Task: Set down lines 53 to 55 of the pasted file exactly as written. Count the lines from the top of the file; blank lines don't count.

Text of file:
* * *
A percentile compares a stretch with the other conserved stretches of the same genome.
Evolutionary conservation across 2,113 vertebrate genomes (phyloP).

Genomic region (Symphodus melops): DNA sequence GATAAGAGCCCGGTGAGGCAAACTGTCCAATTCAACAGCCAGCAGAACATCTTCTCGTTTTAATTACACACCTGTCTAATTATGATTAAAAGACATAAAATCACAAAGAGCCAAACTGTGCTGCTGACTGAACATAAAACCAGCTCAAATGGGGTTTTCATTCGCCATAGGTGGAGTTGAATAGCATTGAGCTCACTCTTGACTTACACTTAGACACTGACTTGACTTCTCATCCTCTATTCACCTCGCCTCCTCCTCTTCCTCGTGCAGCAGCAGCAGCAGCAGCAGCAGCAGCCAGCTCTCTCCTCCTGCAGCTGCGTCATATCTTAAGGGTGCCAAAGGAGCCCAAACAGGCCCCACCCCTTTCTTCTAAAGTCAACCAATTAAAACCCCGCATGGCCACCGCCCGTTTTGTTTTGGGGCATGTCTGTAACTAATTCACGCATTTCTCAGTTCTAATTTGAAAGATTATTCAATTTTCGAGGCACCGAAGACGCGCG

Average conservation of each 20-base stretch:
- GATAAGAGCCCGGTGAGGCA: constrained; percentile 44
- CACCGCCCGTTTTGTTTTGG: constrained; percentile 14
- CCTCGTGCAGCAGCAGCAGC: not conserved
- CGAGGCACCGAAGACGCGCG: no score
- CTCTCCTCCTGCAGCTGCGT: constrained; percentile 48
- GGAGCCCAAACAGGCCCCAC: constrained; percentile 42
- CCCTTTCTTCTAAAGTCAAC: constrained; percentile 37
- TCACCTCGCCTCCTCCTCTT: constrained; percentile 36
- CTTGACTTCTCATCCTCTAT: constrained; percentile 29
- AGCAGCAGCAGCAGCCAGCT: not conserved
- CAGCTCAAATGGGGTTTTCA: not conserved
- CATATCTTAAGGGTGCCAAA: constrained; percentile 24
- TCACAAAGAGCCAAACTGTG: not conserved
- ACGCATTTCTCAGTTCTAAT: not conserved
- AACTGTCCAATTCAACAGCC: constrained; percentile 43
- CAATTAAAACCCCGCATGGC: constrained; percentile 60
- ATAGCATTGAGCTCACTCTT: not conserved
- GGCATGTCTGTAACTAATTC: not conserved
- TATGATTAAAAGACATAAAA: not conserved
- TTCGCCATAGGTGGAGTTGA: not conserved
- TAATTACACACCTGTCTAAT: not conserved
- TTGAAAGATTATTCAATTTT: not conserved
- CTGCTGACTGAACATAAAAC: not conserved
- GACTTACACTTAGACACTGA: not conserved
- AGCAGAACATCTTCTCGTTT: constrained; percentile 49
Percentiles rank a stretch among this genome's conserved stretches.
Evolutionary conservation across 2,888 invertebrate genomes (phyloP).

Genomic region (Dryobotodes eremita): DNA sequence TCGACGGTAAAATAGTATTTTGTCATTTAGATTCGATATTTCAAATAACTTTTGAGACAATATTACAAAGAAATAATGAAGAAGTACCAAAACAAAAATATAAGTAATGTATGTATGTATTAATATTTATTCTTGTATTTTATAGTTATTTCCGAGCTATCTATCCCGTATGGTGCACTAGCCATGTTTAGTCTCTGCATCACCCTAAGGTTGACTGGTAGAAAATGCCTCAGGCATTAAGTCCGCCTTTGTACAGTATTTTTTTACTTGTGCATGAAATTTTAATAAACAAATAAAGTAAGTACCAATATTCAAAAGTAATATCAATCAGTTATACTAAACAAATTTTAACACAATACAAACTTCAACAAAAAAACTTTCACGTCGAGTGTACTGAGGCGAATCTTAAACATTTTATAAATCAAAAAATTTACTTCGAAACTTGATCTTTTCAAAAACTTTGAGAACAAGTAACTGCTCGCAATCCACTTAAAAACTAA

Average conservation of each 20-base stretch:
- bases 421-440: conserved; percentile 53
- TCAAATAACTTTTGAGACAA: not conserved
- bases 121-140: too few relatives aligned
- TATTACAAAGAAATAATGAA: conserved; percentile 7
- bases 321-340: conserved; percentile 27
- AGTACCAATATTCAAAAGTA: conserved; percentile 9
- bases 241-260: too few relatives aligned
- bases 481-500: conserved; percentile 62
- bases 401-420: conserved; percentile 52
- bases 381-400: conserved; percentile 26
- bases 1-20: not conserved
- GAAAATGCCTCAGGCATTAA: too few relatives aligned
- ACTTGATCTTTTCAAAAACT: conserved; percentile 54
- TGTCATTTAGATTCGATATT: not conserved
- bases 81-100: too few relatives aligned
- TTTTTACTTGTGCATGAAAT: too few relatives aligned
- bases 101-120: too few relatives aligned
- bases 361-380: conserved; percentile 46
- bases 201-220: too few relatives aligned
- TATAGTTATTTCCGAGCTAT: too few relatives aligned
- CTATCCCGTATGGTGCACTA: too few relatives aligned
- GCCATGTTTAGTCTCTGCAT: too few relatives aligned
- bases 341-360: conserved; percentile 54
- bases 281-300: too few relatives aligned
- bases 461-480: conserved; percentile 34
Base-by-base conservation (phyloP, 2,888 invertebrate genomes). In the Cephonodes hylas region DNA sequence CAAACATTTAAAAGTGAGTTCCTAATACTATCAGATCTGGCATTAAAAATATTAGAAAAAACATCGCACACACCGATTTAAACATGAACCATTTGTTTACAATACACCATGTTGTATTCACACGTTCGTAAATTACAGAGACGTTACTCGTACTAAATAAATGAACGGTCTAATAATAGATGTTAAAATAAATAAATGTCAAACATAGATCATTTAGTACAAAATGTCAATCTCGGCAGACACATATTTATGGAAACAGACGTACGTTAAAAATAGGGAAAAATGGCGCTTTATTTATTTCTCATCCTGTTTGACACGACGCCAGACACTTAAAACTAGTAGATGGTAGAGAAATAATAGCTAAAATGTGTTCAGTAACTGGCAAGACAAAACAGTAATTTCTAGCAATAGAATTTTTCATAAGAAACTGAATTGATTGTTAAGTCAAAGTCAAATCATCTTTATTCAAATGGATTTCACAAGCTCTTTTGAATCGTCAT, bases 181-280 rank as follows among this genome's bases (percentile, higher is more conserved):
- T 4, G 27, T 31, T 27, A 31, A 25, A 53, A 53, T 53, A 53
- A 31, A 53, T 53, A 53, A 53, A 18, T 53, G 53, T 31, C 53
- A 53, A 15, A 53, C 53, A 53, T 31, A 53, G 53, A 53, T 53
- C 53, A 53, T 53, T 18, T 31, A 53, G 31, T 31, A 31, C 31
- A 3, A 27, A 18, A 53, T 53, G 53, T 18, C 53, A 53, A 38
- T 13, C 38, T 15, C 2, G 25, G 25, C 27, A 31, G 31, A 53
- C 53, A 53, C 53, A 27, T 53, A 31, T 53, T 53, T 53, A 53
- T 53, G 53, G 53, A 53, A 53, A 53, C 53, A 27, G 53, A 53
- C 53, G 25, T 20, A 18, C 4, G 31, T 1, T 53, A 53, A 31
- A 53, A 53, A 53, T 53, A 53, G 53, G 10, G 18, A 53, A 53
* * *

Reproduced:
- TATAGTTATTTCCGAGCTAT: too few relatives aligned
- CTATCCCGTATGGTGCACTA: too few relatives aligned
- GCCATGTTTAGTCTCTGCAT: too few relatives aligned